Wednesday, November 28, 2007

God loves Himself, to some, it seems.

Over at Dr. Ben Witherington's blog there is a flurry of conversation. Dr. Witherington blogged a post entitled For God So Loved Himself; is God a narcissist? He was reacting to the theme of a forthcoming book on the New Testament (by Dr. Thomas Schreiner?) which is 'God magnifying himself through Jesus Christ by means of the Holy Spirit'. For Witherington, this makes God look hungry for self-adulation. So it is not surprising that Dr. John Piper should react to what Witherington said, so he replied and responded here.

Looking at the comments at Witherington's post, it is also not a wonder the discussion revolves around most on Piper.

Why am I not surprised with that and with Piper's reply? Because Piper has the same subject in his book Desiring God! So I was not surprised. He talks the same way in his book. After reading, you will get the impression that God is preoccupied with himself. I know I did, but I only saw this and became bothered when I moved out and consider Jesus and His Cross as the hermeneutic for reading Scripture. I do not think you can see this if Law and Gospel is not at the forefront of your psyche. ...So it caused a great concern to me. Why? I recommended the book several years ago to my friends and family, I even have 2 copies! Boy, am I eating my words now! This blog website is a record of my repentance

Simply put, Piper's over arching theology (and BTW, Christian Hedonism he confesses is his guiding principle in life) may be stated by quoting his own words...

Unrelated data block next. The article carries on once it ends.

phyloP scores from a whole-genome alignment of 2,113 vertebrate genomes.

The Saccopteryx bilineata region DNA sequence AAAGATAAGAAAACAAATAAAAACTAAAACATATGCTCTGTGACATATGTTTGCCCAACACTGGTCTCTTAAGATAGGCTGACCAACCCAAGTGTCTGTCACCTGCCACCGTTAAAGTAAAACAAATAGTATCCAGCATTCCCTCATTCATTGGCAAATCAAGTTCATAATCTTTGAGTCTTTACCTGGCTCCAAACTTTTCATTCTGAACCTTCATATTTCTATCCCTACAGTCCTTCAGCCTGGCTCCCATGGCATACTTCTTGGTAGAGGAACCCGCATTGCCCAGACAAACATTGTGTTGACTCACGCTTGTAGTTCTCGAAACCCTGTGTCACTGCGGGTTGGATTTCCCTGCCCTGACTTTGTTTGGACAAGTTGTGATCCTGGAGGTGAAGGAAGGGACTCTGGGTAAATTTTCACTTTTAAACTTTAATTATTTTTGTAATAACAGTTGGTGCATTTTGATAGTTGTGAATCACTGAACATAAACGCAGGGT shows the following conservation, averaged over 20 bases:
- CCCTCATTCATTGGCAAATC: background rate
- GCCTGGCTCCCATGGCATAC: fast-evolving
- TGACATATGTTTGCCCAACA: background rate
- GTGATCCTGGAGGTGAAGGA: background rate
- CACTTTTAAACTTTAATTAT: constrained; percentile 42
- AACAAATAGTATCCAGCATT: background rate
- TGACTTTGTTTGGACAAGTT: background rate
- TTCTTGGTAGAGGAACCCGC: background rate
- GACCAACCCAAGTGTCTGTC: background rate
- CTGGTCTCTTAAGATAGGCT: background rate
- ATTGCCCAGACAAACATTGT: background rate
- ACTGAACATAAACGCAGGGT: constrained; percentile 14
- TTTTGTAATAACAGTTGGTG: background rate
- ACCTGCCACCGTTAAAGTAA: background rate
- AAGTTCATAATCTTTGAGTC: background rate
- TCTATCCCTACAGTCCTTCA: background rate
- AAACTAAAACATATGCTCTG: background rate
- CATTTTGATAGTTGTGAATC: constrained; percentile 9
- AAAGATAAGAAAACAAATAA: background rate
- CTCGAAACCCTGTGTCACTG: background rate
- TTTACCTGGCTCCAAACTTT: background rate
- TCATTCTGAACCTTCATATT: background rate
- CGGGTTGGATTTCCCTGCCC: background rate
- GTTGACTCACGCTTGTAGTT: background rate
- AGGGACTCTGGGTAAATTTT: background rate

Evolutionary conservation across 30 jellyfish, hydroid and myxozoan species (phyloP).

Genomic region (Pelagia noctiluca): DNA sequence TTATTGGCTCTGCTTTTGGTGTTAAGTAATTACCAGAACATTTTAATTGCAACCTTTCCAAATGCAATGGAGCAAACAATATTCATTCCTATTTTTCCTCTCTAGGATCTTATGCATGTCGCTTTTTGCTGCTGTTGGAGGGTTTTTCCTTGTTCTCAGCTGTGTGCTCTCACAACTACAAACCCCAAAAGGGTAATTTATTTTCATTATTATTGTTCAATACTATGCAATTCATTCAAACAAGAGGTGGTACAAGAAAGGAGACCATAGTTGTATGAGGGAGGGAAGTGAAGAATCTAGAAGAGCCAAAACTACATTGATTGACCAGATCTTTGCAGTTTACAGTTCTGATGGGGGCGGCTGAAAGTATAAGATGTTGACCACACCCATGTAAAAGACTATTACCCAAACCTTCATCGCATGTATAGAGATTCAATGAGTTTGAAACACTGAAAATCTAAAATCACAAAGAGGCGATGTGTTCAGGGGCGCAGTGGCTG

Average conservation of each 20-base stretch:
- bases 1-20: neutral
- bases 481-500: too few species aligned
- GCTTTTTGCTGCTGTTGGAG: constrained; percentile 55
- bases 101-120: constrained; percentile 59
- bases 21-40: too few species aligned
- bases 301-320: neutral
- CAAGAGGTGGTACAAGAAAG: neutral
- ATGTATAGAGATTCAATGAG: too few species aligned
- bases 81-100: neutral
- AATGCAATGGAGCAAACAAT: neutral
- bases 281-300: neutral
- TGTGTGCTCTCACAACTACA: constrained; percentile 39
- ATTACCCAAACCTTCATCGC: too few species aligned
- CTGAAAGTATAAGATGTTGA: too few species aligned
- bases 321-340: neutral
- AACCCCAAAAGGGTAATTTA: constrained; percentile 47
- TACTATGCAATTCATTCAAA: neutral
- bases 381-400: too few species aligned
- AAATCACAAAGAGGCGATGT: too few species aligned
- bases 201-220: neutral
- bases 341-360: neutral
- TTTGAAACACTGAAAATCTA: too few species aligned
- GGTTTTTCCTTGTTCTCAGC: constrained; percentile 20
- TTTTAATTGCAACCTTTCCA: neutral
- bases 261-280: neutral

Ultimate self-denial[on God's part] would be idolatry in God.
In other words, it seems to me that God would be sinning against himself if God did not have Himself as His object of love.

Last September I said something about this which I recorded in Properly Speaking -- I am not a Christian Hedonist...

Here is a portion of what I recorded...

His [Piper's] way of speaking makes God seem like self-absorbed. Such rendition makes God his own self-interest, hence, God loves himself and not us who indeed deserve no love from him. The mystery of Psalm 8:4, seems to no longer hold in this quote. Love is a relational term but it seems God loves himself and for Dr. Piper, for God not to love himself and instead love others besides him, makes God no longer God, it is unbecoming of Him. Because God commands us to love Him, does that mean that He loves himself really and is that the very reason why He commands us so? Is God saying to us – because I love myself, then you ought to love me too? Is He saying "hey people, I want you to love me, like I love myself".